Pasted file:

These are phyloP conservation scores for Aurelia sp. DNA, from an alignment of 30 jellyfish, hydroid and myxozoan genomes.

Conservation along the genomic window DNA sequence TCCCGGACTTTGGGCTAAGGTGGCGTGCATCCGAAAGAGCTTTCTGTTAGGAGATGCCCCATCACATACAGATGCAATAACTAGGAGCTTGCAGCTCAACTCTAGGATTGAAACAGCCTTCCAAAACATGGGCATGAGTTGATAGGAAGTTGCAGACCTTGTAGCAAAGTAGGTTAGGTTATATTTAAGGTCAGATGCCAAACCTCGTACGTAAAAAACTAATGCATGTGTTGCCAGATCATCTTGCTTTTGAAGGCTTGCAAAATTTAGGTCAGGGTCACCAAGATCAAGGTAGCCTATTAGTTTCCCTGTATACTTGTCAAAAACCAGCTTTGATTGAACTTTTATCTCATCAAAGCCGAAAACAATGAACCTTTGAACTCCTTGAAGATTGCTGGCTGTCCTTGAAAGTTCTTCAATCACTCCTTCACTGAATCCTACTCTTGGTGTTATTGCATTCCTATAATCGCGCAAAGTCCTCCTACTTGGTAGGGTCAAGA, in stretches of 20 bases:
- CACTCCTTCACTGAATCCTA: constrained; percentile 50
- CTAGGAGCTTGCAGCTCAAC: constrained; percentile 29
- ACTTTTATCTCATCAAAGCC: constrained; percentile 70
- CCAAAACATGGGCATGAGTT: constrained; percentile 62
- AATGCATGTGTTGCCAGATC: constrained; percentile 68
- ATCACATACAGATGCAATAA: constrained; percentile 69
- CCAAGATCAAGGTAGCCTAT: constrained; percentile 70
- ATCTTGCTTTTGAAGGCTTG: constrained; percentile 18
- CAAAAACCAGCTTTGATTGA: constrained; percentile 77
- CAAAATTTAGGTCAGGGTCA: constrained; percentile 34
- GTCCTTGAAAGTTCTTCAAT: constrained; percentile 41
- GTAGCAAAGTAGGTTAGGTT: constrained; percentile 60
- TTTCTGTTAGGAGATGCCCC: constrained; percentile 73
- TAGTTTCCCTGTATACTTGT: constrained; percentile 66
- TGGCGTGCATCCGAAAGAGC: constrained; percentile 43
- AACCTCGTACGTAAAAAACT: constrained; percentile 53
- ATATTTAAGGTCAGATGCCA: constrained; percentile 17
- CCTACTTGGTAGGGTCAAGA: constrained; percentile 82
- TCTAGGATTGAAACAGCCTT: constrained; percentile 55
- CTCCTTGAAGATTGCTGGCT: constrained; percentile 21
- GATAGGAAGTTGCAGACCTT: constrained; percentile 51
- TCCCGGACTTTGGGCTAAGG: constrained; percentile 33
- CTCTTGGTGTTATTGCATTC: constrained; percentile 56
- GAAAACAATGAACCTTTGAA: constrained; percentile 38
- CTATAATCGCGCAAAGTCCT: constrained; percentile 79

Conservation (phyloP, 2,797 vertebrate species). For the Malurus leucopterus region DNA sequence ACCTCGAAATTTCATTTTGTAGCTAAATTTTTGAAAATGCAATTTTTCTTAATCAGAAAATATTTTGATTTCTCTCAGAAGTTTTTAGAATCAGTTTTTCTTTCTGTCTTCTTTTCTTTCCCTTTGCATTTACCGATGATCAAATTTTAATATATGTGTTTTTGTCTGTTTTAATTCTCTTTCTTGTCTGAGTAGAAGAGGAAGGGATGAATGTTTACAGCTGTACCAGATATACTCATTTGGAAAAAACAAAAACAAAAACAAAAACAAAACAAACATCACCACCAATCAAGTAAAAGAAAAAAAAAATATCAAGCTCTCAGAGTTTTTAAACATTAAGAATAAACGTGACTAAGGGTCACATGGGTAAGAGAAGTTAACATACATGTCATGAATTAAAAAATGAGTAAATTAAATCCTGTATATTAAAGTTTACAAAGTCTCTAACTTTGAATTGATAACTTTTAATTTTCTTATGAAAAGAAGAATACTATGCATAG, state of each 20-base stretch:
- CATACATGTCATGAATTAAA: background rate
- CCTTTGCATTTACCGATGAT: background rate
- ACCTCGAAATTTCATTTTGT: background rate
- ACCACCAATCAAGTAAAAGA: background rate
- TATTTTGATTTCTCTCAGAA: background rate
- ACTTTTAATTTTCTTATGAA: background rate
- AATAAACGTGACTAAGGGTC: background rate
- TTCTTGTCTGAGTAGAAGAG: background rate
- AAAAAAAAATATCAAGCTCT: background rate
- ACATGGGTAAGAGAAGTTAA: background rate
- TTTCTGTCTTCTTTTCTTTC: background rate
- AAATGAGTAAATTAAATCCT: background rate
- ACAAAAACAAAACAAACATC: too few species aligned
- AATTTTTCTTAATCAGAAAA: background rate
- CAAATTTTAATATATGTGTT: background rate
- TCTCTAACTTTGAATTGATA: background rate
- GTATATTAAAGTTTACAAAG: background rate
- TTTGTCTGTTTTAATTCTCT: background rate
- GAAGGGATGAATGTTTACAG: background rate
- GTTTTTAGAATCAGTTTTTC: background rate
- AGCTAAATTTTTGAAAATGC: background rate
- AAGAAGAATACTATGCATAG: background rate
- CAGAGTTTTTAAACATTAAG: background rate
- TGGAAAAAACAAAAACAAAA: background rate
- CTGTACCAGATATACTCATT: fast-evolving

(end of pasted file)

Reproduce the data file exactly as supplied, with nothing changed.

These are phyloP conservation scores for Aurelia sp. DNA, from an alignment of 30 jellyfish, hydroid and myxozoan genomes.

Conservation along the genomic window DNA sequence TCCCGGACTTTGGGCTAAGGTGGCGTGCATCCGAAAGAGCTTTCTGTTAGGAGATGCCCCATCACATACAGATGCAATAACTAGGAGCTTGCAGCTCAACTCTAGGATTGAAACAGCCTTCCAAAACATGGGCATGAGTTGATAGGAAGTTGCAGACCTTGTAGCAAAGTAGGTTAGGTTATATTTAAGGTCAGATGCCAAACCTCGTACGTAAAAAACTAATGCATGTGTTGCCAGATCATCTTGCTTTTGAAGGCTTGCAAAATTTAGGTCAGGGTCACCAAGATCAAGGTAGCCTATTAGTTTCCCTGTATACTTGTCAAAAACCAGCTTTGATTGAACTTTTATCTCATCAAAGCCGAAAACAATGAACCTTTGAACTCCTTGAAGATTGCTGGCTGTCCTTGAAAGTTCTTCAATCACTCCTTCACTGAATCCTACTCTTGGTGTTATTGCATTCCTATAATCGCGCAAAGTCCTCCTACTTGGTAGGGTCAAGA, in stretches of 20 bases:
- CACTCCTTCACTGAATCCTA: constrained; percentile 50
- CTAGGAGCTTGCAGCTCAAC: constrained; percentile 29
- ACTTTTATCTCATCAAAGCC: constrained; percentile 70
- CCAAAACATGGGCATGAGTT: constrained; percentile 62
- AATGCATGTGTTGCCAGATC: constrained; percentile 68
- ATCACATACAGATGCAATAA: constrained; percentile 69
- CCAAGATCAAGGTAGCCTAT: constrained; percentile 70
- ATCTTGCTTTTGAAGGCTTG: constrained; percentile 18
- CAAAAACCAGCTTTGATTGA: constrained; percentile 77
- CAAAATTTAGGTCAGGGTCA: constrained; percentile 34
- GTCCTTGAAAGTTCTTCAAT: constrained; percentile 41
- GTAGCAAAGTAGGTTAGGTT: constrained; percentile 60
- TTTCTGTTAGGAGATGCCCC: constrained; percentile 73
- TAGTTTCCCTGTATACTTGT: constrained; percentile 66
- TGGCGTGCATCCGAAAGAGC: constrained; percentile 43
- AACCTCGTACGTAAAAAACT: constrained; percentile 53
- ATATTTAAGGTCAGATGCCA: constrained; percentile 17
- CCTACTTGGTAGGGTCAAGA: constrained; percentile 82
- TCTAGGATTGAAACAGCCTT: constrained; percentile 55
- CTCCTTGAAGATTGCTGGCT: constrained; percentile 21
- GATAGGAAGTTGCAGACCTT: constrained; percentile 51
- TCCCGGACTTTGGGCTAAGG: constrained; percentile 33
- CTCTTGGTGTTATTGCATTC: constrained; percentile 56
- GAAAACAATGAACCTTTGAA: constrained; percentile 38
- CTATAATCGCGCAAAGTCCT: constrained; percentile 79

Conservation (phyloP, 2,797 vertebrate species). For the Malurus leucopterus region DNA sequence ACCTCGAAATTTCATTTTGTAGCTAAATTTTTGAAAATGCAATTTTTCTTAATCAGAAAATATTTTGATTTCTCTCAGAAGTTTTTAGAATCAGTTTTTCTTTCTGTCTTCTTTTCTTTCCCTTTGCATTTACCGATGATCAAATTTTAATATATGTGTTTTTGTCTGTTTTAATTCTCTTTCTTGTCTGAGTAGAAGAGGAAGGGATGAATGTTTACAGCTGTACCAGATATACTCATTTGGAAAAAACAAAAACAAAAACAAAAACAAAACAAACATCACCACCAATCAAGTAAAAGAAAAAAAAAATATCAAGCTCTCAGAGTTTTTAAACATTAAGAATAAACGTGACTAAGGGTCACATGGGTAAGAGAAGTTAACATACATGTCATGAATTAAAAAATGAGTAAATTAAATCCTGTATATTAAAGTTTACAAAGTCTCTAACTTTGAATTGATAACTTTTAATTTTCTTATGAAAAGAAGAATACTATGCATAG, state of each 20-base stretch:
- CATACATGTCATGAATTAAA: background rate
- CCTTTGCATTTACCGATGAT: background rate
- ACCTCGAAATTTCATTTTGT: background rate
- ACCACCAATCAAGTAAAAGA: background rate
- TATTTTGATTTCTCTCAGAA: background rate
- ACTTTTAATTTTCTTATGAA: background rate
- AATAAACGTGACTAAGGGTC: background rate
- TTCTTGTCTGAGTAGAAGAG: background rate
- AAAAAAAAATATCAAGCTCT: background rate
- ACATGGGTAAGAGAAGTTAA: background rate
- TTTCTGTCTTCTTTTCTTTC: background rate
- AAATGAGTAAATTAAATCCT: background rate
- ACAAAAACAAAACAAACATC: too few species aligned
- AATTTTTCTTAATCAGAAAA: background rate
- CAAATTTTAATATATGTGTT: background rate
- TCTCTAACTTTGAATTGATA: background rate
- GTATATTAAAGTTTACAAAG: background rate
- TTTGTCTGTTTTAATTCTCT: background rate
- GAAGGGATGAATGTTTACAG: background rate
- GTTTTTAGAATCAGTTTTTC: background rate
- AGCTAAATTTTTGAAAATGC: background rate
- AAGAAGAATACTATGCATAG: background rate
- CAGAGTTTTTAAACATTAAG: background rate
- TGGAAAAAACAAAAACAAAA: background rate
- CTGTACCAGATATACTCATT: fast-evolving